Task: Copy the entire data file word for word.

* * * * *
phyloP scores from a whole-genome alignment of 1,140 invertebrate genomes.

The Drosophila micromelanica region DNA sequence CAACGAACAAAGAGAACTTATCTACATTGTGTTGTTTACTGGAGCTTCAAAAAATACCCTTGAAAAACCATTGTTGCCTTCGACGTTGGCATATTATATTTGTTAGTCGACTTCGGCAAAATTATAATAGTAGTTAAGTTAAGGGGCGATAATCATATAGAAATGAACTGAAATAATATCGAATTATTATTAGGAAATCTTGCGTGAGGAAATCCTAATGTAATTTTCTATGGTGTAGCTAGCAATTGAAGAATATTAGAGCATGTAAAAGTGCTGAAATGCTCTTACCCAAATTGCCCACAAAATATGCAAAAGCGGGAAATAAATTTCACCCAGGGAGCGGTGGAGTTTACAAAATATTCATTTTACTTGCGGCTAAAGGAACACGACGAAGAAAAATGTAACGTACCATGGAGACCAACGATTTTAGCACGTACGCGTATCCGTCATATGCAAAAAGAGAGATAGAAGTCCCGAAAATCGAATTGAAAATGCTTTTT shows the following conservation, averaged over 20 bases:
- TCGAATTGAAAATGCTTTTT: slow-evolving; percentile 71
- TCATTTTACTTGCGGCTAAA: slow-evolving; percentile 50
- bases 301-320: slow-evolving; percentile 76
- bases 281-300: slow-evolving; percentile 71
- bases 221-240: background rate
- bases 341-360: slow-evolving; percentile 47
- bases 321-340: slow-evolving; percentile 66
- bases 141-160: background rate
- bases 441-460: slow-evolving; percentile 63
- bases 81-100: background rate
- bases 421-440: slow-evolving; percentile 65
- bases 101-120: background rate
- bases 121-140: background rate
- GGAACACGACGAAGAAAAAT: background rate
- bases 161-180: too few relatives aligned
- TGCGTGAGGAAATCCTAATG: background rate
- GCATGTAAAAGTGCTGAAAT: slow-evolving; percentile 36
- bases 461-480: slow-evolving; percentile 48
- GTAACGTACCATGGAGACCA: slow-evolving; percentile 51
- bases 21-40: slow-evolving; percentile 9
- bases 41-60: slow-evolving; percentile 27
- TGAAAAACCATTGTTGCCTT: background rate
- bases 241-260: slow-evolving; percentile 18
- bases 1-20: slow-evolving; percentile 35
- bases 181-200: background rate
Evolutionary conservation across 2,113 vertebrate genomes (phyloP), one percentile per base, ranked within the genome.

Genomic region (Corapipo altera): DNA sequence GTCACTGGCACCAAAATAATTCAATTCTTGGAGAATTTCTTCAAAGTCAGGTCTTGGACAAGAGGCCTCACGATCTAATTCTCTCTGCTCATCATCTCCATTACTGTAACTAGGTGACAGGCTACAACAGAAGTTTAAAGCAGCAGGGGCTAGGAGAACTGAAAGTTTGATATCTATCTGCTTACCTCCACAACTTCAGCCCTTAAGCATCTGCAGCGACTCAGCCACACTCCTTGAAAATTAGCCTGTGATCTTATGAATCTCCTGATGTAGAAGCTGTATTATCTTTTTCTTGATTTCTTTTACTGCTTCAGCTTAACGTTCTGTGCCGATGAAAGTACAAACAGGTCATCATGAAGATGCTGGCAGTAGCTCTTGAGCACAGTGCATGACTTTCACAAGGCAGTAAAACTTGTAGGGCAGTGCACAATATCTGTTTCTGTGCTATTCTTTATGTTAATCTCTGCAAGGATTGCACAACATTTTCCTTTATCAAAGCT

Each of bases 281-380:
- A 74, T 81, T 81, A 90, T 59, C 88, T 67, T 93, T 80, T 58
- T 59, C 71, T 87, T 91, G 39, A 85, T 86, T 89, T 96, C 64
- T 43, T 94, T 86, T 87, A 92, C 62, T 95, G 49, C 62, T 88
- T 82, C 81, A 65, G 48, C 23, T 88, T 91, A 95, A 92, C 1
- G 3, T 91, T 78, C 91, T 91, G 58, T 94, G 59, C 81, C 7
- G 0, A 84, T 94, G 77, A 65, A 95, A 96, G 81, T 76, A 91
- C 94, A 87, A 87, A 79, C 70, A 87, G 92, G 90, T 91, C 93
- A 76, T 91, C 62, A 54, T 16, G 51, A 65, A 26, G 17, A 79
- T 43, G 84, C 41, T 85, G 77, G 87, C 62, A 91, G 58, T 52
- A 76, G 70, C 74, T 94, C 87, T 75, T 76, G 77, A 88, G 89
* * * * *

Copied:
phyloP scores from a whole-genome alignment of 1,140 invertebrate genomes.

The Drosophila micromelanica region DNA sequence CAACGAACAAAGAGAACTTATCTACATTGTGTTGTTTACTGGAGCTTCAAAAAATACCCTTGAAAAACCATTGTTGCCTTCGACGTTGGCATATTATATTTGTTAGTCGACTTCGGCAAAATTATAATAGTAGTTAAGTTAAGGGGCGATAATCATATAGAAATGAACTGAAATAATATCGAATTATTATTAGGAAATCTTGCGTGAGGAAATCCTAATGTAATTTTCTATGGTGTAGCTAGCAATTGAAGAATATTAGAGCATGTAAAAGTGCTGAAATGCTCTTACCCAAATTGCCCACAAAATATGCAAAAGCGGGAAATAAATTTCACCCAGGGAGCGGTGGAGTTTACAAAATATTCATTTTACTTGCGGCTAAAGGAACACGACGAAGAAAAATGTAACGTACCATGGAGACCAACGATTTTAGCACGTACGCGTATCCGTCATATGCAAAAAGAGAGATAGAAGTCCCGAAAATCGAATTGAAAATGCTTTTT shows the following conservation, averaged over 20 bases:
- TCGAATTGAAAATGCTTTTT: slow-evolving; percentile 71
- TCATTTTACTTGCGGCTAAA: slow-evolving; percentile 50
- bases 301-320: slow-evolving; percentile 76
- bases 281-300: slow-evolving; percentile 71
- bases 221-240: background rate
- bases 341-360: slow-evolving; percentile 47
- bases 321-340: slow-evolving; percentile 66
- bases 141-160: background rate
- bases 441-460: slow-evolving; percentile 63
- bases 81-100: background rate
- bases 421-440: slow-evolving; percentile 65
- bases 101-120: background rate
- bases 121-140: background rate
- GGAACACGACGAAGAAAAAT: background rate
- bases 161-180: too few relatives aligned
- TGCGTGAGGAAATCCTAATG: background rate
- GCATGTAAAAGTGCTGAAAT: slow-evolving; percentile 36
- bases 461-480: slow-evolving; percentile 48
- GTAACGTACCATGGAGACCA: slow-evolving; percentile 51
- bases 21-40: slow-evolving; percentile 9
- bases 41-60: slow-evolving; percentile 27
- TGAAAAACCATTGTTGCCTT: background rate
- bases 241-260: slow-evolving; percentile 18
- bases 1-20: slow-evolving; percentile 35
- bases 181-200: background rate
Evolutionary conservation across 2,113 vertebrate genomes (phyloP), one percentile per base, ranked within the genome.

Genomic region (Corapipo altera): DNA sequence GTCACTGGCACCAAAATAATTCAATTCTTGGAGAATTTCTTCAAAGTCAGGTCTTGGACAAGAGGCCTCACGATCTAATTCTCTCTGCTCATCATCTCCATTACTGTAACTAGGTGACAGGCTACAACAGAAGTTTAAAGCAGCAGGGGCTAGGAGAACTGAAAGTTTGATATCTATCTGCTTACCTCCACAACTTCAGCCCTTAAGCATCTGCAGCGACTCAGCCACACTCCTTGAAAATTAGCCTGTGATCTTATGAATCTCCTGATGTAGAAGCTGTATTATCTTTTTCTTGATTTCTTTTACTGCTTCAGCTTAACGTTCTGTGCCGATGAAAGTACAAACAGGTCATCATGAAGATGCTGGCAGTAGCTCTTGAGCACAGTGCATGACTTTCACAAGGCAGTAAAACTTGTAGGGCAGTGCACAATATCTGTTTCTGTGCTATTCTTTATGTTAATCTCTGCAAGGATTGCACAACATTTTCCTTTATCAAAGCT

Each of bases 281-380:
- A 74, T 81, T 81, A 90, T 59, C 88, T 67, T 93, T 80, T 58
- T 59, C 71, T 87, T 91, G 39, A 85, T 86, T 89, T 96, C 64
- T 43, T 94, T 86, T 87, A 92, C 62, T 95, G 49, C 62, T 88
- T 82, C 81, A 65, G 48, C 23, T 88, T 91, A 95, A 92, C 1
- G 3, T 91, T 78, C 91, T 91, G 58, T 94, G 59, C 81, C 7
- G 0, A 84, T 94, G 77, A 65, A 95, A 96, G 81, T 76, A 91
- C 94, A 87, A 87, A 79, C 70, A 87, G 92, G 90, T 91, C 93
- A 76, T 91, C 62, A 54, T 16, G 51, A 65, A 26, G 17, A 79
- T 43, G 84, C 41, T 85, G 77, G 87, C 62, A 91, G 58, T 52
- A 76, G 70, C 74, T 94, C 87, T 75, T 76, G 77, A 88, G 89